“I think she’s a lesbian,” one of them said which made everyone laugh.
And there it was out in the open: the ‘L-word’. A few days later, she told me that yes, she was a lesbian and yes, she was also often depressed. Our friendship deepened. Very little work was done on either side during those six weeks because we both found so much to say to each other. My time at the BBC came to an end. I made no arrangement to meet up. I thought it didn’t matter, that I’d easily slip back into my own life.
I remember a sunny day in the garden – the college was closed for the summer holiday – I was washing a pair of pink satin shoes. With a smile, I thought, “She’d have something to say about these shoes.” As I set them on the patio to dry, I suddenly realised how much I was missing her. I had her address. I told myself that if I feel the same in a week’s time, then I’ll write. And thus began a five-year clandestine affair.
Alongside the passion and excitement of the new relationship came the constant fear of discovery. Although by then I knew that the rapport shared with a woman was emotionally and sexually right for me, I wasn’t ready. In fact, I was deeply hostile to ‘coming out’. I was unhappy in my marriage but the thought of leaving was a frightening one. What would become of me? I’d lose everything that I’d spent so many years building up. What would people say or think? Those five years were probably the most exciting in my life but most of the time I lived in fear.
One weekend morning, as I was getting dressed, out of the blue, my husband said, “You don’t love me anymore, do you?” His voice was so sad.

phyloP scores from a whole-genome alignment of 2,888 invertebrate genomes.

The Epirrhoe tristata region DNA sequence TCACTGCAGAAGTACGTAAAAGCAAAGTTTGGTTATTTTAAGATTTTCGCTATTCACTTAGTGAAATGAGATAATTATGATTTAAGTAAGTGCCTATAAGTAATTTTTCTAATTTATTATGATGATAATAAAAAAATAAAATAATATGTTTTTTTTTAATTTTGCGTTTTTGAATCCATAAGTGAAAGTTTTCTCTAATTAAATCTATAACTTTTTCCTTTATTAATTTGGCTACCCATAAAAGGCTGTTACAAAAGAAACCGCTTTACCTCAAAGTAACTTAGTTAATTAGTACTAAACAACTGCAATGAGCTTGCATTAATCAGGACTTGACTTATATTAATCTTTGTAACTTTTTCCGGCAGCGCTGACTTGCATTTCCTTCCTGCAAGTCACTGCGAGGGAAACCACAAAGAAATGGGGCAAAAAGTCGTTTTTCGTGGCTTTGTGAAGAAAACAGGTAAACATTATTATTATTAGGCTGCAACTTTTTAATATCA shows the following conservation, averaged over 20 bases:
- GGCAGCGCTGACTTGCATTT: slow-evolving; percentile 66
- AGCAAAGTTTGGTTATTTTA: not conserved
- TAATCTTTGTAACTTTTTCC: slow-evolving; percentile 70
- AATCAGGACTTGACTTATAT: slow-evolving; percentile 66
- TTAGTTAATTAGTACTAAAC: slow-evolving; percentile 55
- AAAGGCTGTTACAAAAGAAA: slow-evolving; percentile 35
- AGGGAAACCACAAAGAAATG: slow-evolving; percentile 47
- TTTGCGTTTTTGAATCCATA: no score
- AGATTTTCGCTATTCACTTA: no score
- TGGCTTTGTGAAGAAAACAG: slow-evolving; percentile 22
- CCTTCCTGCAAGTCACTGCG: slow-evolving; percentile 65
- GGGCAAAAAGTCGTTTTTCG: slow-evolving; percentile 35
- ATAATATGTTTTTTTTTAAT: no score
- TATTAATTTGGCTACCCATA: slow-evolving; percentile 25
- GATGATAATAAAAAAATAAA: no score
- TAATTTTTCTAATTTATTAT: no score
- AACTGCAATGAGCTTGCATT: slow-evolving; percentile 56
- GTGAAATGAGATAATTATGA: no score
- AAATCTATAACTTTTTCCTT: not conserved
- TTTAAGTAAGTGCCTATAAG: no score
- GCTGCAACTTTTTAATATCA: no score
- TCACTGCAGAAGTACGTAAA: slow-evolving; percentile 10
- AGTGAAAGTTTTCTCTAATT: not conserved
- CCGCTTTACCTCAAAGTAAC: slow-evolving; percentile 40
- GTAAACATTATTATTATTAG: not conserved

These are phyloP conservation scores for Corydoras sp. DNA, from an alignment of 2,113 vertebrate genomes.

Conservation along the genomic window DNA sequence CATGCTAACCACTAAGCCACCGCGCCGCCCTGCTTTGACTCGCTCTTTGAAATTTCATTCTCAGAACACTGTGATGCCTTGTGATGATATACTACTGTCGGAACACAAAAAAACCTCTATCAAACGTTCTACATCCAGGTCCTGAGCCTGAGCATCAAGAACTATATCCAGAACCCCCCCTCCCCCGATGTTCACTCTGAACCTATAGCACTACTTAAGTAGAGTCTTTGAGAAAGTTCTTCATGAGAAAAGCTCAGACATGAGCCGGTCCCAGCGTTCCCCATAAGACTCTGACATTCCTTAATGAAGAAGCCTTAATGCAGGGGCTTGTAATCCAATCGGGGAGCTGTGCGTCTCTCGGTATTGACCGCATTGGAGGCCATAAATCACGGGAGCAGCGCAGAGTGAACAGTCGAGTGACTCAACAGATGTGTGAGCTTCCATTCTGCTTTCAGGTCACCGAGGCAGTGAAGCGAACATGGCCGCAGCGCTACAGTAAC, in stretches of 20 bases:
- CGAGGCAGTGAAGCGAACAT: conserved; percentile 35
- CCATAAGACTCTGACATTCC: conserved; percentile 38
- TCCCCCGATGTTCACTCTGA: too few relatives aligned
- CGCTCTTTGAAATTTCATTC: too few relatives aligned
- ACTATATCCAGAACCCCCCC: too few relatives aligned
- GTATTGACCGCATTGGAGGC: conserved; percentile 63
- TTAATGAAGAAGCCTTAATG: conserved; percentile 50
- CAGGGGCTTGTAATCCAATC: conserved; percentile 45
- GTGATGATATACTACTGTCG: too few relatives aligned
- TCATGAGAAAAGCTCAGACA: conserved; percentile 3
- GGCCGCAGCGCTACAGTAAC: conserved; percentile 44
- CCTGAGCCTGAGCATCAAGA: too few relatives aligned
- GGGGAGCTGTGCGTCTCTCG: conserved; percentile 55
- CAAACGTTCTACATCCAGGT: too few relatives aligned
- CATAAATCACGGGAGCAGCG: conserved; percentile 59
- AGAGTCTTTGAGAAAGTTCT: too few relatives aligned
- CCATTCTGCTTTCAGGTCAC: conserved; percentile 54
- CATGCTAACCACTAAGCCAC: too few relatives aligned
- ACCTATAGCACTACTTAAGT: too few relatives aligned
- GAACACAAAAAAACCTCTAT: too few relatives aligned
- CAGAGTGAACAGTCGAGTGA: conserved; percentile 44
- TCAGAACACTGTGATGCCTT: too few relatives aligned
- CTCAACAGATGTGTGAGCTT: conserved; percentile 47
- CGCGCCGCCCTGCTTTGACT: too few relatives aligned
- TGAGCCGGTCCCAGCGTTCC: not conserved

I answered, “No, I’m sorry but I don’t.”
The affair ended on the day I told my girlfriend I was leaving my marriage. Suddenly I represented a responsibility far more than an object of desire. It wasn’t easy but we did remain friends. With her help, I rented a one-bedroom flat in Stoke Newington. I was 35 years old and had never lived alone, never fully supported myself before. Yes, I was lonely. At a stroke, my social structure was destroyed, my married woman status disappeared but I never regretted that decision to leave.
Recently, I posted on social media, “I didn’t just ‘come out’, I crept out: a myopic, ground-hugging, fearful animal”. For a long time, I clung to the ‘just fell for a woman, could easily have been a man’ routine because owning up to being a lesbian was scary.
I joined a writing class and then a writing group. I began to make friends; some straight, others gay. With a group of women we staged cabaret nights, calling ourselves ‘All Mouth & No Trousers’. My confidence increased my stress levels evened out. I grew in self-knowledge, accepting that the first part of my life had been lived not quite as a lie, more a forgery.
These discoveries didn’t occur overnight, they emerged over years. It wasn’t easy but I always knew that I was on the path that was right for me. When my first novel, The Comedienne was published in 2000 (I was fifty by then) the heroine was a lesbian in her mid-thirties and set in very much a lesbian community. There was no more room for prevarication, I was out and proud.
– VG Lee